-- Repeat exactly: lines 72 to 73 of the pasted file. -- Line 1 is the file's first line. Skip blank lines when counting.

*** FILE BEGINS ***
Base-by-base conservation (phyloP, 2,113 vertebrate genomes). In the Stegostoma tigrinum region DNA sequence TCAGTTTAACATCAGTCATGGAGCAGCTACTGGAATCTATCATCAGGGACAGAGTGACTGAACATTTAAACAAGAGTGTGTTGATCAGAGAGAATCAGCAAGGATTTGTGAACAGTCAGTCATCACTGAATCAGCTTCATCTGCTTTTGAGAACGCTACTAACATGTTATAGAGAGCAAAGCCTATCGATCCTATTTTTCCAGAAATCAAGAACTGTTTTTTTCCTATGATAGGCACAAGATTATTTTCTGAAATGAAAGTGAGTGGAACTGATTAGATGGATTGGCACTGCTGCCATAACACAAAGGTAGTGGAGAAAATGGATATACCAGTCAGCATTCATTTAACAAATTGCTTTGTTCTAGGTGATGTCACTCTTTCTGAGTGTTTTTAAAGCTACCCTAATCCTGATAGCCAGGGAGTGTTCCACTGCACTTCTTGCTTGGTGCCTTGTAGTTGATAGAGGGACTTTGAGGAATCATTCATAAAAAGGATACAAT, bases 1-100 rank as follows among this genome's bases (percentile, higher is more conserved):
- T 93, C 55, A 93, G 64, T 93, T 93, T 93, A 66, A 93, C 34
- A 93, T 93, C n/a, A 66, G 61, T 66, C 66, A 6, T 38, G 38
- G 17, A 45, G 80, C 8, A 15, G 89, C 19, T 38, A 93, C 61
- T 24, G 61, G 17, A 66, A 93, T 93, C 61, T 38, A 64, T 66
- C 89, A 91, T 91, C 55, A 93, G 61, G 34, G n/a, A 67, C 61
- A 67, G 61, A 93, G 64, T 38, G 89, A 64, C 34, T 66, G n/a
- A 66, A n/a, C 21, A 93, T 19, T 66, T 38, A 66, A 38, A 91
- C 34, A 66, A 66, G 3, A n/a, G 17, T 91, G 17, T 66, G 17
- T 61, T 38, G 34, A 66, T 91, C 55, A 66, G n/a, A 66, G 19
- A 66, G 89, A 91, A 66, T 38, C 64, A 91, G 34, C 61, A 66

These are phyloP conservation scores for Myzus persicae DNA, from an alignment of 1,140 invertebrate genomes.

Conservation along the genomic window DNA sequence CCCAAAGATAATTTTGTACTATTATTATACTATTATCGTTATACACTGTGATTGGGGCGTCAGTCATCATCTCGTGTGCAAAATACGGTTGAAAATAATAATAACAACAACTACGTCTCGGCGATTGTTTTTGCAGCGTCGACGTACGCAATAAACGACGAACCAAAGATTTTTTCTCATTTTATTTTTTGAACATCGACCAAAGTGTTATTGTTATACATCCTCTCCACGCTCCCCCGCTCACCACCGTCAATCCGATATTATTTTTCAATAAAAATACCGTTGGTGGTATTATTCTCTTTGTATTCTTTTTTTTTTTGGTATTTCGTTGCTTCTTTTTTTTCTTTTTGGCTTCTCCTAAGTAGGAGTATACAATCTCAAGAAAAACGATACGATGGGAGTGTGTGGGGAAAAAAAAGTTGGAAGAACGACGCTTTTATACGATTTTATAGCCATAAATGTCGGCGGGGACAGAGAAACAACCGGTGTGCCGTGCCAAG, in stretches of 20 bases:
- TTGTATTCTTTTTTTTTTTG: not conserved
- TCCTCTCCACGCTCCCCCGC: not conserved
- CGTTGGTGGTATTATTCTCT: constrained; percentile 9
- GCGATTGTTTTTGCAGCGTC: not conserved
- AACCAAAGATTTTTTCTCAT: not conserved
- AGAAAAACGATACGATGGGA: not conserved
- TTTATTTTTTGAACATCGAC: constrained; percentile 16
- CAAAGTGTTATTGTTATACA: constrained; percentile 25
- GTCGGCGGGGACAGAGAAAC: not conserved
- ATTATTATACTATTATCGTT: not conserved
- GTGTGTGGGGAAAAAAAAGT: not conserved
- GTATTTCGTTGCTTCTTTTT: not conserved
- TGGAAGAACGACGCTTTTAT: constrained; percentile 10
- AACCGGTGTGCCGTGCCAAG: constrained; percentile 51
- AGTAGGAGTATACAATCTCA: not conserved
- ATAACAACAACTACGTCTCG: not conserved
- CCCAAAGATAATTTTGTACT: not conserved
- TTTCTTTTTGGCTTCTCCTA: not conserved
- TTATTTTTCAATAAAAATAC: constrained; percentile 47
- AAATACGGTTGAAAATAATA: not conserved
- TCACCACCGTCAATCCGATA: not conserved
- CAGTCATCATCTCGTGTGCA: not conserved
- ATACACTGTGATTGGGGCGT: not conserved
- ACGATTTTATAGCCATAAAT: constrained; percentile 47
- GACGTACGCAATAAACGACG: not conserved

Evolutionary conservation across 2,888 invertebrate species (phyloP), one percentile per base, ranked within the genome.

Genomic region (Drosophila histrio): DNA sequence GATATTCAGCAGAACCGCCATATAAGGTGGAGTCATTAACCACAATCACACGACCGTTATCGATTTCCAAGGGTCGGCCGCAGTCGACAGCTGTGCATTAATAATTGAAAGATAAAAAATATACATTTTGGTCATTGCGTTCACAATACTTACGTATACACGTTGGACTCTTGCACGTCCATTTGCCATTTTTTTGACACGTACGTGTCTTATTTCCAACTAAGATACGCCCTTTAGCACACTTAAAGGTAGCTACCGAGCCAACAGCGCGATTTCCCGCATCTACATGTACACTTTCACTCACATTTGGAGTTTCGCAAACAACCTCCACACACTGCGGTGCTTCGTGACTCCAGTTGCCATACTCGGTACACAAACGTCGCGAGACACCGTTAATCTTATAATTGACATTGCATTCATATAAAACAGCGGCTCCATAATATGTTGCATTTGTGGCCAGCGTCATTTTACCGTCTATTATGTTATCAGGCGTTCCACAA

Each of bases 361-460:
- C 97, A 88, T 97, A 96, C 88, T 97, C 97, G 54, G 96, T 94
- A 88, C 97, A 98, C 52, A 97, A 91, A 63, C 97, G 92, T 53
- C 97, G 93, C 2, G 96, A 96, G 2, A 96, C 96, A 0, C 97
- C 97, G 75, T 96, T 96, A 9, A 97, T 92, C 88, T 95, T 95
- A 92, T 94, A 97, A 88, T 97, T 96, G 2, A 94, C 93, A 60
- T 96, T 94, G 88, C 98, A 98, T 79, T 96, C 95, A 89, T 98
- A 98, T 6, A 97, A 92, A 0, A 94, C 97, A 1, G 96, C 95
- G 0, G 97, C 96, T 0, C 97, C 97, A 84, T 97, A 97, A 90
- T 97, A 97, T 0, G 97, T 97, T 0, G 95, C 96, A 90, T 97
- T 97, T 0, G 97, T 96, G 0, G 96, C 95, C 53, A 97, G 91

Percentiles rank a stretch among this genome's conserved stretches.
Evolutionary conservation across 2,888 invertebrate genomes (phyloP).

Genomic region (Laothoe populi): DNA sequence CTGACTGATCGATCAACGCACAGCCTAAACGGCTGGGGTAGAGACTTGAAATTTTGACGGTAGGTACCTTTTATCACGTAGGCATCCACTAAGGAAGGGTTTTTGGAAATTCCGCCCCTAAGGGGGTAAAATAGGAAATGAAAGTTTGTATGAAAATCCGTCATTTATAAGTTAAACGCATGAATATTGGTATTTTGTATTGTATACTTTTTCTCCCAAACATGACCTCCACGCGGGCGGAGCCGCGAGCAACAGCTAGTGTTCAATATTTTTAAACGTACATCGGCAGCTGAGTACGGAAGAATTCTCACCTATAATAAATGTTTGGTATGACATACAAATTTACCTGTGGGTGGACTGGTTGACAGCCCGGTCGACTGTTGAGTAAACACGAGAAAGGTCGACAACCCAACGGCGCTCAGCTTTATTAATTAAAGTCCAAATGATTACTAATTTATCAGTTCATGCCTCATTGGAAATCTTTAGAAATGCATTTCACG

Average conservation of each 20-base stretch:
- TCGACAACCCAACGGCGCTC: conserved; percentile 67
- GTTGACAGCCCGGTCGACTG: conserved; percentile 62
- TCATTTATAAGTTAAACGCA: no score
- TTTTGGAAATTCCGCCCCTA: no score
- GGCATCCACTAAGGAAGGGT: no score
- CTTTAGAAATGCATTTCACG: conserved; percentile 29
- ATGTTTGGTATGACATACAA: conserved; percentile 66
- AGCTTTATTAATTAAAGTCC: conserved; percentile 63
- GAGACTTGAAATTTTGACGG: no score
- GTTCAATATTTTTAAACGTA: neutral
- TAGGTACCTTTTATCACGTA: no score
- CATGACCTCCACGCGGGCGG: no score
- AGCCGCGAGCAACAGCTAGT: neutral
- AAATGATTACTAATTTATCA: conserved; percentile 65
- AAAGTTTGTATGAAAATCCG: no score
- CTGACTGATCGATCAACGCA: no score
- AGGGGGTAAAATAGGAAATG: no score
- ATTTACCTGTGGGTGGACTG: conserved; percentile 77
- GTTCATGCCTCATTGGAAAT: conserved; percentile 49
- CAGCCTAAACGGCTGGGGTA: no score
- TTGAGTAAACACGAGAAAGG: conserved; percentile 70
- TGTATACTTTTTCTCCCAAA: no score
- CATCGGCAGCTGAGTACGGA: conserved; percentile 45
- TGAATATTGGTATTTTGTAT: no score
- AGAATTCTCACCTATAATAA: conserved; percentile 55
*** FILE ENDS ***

- AGGGGGTAAAATAGGAAATG: no score
- ATTTACCTGTGGGTGGACTG: conserved; percentile 77